So, my role in the blueberry breeding program goes something like this, although my duties vary from year to year. My boss selects plants to cross. The Lab Tech makes the crosses in the greenhouse. She collects the seeds from the fruit that results. The seed is planted in trays in the greenhouse. When they reach a few inches tall, I pot them into trays of peat pots. At the same time, my boss takes hundreds of cuttings in the field from selections to propagate. When they have rooted (hopefully), I pot them up into one gallon pots. After the seedlings have grown and rooted well in their peat pots, those seedlings are transplanted out into the field.

Here is a photo of part of my blueberry field planting this summer.


My boss observes them for several years, taking notes and selecting potential crosses for release.  Blueberry plants with the best potential are dug and transplanted into more permanent plantings. The cuttings which were also rooted and potted up into 1 gallon pots are maintained in our nursery and sent out for observation at nurseries or planted in our own blueberry fields for continued observation. But, I really do like my role in collecting finely detailed botanical data of taxonomic characteristics for the selections my boss would like to release. In order to release them, he must first submit a plant patent with this detailed information showing that the plant is new or novel.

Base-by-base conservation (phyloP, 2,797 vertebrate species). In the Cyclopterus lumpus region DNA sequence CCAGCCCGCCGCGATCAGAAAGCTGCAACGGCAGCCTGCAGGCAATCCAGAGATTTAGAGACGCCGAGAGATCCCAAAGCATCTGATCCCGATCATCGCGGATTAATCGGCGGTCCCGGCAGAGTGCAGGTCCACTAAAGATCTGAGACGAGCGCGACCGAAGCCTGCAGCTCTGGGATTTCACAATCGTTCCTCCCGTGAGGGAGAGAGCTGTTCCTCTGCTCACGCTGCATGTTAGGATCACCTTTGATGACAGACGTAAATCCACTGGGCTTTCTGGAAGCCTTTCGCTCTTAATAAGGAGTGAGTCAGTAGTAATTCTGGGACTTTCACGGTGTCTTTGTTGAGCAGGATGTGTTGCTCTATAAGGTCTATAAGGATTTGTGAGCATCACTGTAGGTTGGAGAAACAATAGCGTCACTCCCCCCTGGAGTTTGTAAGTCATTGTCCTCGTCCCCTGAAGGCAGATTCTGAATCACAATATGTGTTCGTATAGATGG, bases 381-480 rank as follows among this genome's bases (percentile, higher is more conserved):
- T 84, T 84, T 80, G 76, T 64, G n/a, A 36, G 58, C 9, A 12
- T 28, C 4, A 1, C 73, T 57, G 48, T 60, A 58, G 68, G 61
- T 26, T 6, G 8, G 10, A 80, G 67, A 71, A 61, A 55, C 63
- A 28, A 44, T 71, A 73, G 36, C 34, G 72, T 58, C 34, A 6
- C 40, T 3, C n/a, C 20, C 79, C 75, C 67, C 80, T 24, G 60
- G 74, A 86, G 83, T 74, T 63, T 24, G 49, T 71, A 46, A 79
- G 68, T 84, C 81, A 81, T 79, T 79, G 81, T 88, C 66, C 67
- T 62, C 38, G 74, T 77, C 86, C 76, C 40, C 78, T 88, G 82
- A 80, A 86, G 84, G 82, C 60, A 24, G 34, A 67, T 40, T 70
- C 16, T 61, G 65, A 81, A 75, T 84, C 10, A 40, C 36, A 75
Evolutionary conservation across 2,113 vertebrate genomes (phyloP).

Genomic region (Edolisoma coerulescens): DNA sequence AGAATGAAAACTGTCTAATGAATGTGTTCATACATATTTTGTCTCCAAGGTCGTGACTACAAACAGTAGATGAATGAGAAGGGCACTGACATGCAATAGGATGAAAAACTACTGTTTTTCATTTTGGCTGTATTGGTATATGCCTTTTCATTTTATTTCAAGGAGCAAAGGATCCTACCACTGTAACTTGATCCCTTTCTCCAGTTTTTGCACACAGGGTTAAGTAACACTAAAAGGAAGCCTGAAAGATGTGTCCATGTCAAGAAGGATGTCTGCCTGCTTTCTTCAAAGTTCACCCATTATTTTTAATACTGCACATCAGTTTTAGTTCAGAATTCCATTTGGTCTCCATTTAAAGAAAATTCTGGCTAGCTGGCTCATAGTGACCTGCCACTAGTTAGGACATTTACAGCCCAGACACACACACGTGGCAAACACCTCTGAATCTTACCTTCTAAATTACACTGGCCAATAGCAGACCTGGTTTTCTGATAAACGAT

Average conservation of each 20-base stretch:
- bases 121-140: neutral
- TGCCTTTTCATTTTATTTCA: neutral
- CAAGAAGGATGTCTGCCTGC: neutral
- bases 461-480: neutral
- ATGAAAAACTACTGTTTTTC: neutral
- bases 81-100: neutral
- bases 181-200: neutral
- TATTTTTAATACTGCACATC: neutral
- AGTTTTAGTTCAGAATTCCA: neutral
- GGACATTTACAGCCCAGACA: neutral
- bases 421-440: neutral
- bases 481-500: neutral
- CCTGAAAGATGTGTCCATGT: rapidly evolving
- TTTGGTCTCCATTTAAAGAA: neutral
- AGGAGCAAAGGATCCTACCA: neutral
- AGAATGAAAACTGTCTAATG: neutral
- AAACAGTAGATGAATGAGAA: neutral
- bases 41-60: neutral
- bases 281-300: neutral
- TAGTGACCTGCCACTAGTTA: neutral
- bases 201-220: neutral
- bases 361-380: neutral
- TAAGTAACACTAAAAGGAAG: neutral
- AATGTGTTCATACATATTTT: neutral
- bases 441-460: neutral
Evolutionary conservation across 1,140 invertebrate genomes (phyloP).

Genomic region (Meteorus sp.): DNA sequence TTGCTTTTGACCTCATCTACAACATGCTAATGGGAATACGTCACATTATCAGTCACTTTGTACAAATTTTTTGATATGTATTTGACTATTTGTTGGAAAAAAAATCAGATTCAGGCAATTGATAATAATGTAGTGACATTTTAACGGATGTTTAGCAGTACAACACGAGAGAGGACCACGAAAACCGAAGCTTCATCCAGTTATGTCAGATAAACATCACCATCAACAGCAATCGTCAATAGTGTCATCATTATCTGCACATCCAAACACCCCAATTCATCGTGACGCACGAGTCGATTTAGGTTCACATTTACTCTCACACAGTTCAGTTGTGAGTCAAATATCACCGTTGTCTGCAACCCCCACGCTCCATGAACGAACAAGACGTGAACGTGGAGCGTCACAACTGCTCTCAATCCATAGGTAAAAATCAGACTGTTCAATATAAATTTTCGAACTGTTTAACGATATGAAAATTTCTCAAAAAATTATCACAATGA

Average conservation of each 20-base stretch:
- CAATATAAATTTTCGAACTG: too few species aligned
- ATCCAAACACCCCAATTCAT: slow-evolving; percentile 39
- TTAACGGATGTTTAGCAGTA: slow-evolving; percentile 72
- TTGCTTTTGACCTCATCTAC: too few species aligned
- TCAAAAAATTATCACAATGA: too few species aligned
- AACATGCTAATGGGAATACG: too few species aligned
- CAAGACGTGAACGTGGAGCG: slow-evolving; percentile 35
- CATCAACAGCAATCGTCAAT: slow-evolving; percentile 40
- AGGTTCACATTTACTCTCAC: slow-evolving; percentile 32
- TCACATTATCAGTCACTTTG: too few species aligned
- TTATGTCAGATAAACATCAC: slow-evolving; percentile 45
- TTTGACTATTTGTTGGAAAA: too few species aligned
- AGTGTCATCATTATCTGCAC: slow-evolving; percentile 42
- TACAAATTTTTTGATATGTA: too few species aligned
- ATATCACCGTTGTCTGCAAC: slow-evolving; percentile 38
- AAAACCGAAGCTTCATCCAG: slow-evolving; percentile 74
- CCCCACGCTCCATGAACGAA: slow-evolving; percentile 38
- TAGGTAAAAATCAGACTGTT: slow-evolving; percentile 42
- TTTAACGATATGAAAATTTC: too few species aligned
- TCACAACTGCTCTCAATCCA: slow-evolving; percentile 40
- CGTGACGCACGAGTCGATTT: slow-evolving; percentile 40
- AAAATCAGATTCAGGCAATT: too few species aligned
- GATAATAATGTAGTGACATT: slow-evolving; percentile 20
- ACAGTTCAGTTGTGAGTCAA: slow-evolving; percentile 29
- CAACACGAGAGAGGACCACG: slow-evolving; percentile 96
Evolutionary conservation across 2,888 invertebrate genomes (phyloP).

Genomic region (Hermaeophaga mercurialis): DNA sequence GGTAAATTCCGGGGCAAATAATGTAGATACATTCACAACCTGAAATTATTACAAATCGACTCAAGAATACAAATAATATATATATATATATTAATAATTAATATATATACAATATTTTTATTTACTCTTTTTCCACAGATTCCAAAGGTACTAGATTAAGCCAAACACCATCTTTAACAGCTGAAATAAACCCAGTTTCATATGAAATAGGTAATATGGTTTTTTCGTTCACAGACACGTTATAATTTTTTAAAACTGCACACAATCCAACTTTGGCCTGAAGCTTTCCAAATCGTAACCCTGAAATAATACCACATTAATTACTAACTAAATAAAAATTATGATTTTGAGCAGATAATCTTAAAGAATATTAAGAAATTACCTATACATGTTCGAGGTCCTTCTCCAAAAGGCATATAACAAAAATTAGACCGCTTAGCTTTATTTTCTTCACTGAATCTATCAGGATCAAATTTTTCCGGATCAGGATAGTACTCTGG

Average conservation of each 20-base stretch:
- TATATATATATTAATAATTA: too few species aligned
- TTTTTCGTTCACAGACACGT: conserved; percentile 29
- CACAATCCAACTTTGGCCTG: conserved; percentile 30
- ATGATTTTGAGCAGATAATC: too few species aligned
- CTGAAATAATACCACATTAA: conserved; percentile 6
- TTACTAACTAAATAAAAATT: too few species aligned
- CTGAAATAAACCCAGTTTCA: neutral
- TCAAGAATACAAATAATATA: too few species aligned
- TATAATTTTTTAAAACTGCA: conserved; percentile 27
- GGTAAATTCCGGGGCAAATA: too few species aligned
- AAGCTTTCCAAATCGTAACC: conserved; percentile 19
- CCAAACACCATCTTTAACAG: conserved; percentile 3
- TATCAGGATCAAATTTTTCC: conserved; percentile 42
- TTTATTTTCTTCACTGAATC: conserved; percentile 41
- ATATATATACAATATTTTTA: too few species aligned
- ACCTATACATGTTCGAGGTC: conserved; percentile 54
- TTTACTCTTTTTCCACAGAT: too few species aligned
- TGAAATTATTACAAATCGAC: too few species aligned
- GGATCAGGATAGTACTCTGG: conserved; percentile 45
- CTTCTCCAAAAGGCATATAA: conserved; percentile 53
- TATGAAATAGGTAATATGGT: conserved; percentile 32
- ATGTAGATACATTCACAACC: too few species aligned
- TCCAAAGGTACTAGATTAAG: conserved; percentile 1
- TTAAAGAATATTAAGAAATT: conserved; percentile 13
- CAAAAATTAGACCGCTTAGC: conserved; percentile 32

As a Certified Professional Horticulturist, I love working in plant research. Especially traditional plant breeding.

All of this blueberry talk is making me hungry for some blueberry cobbler!

Yours in Gardening Goodness,

The Garden Maiden

All images and text copyright The Garden Maiden 2018



Categories: Fruit Crops, Research | Tags: , , , , , , , , , ,

Blooming in My Yard: March 8-14, 2014

TheGardenMaiden copyright 2014, Spring blooms in my Mississippi yard

TheGardenMaiden copyright 2014, Spring blooms in my Mississippi yard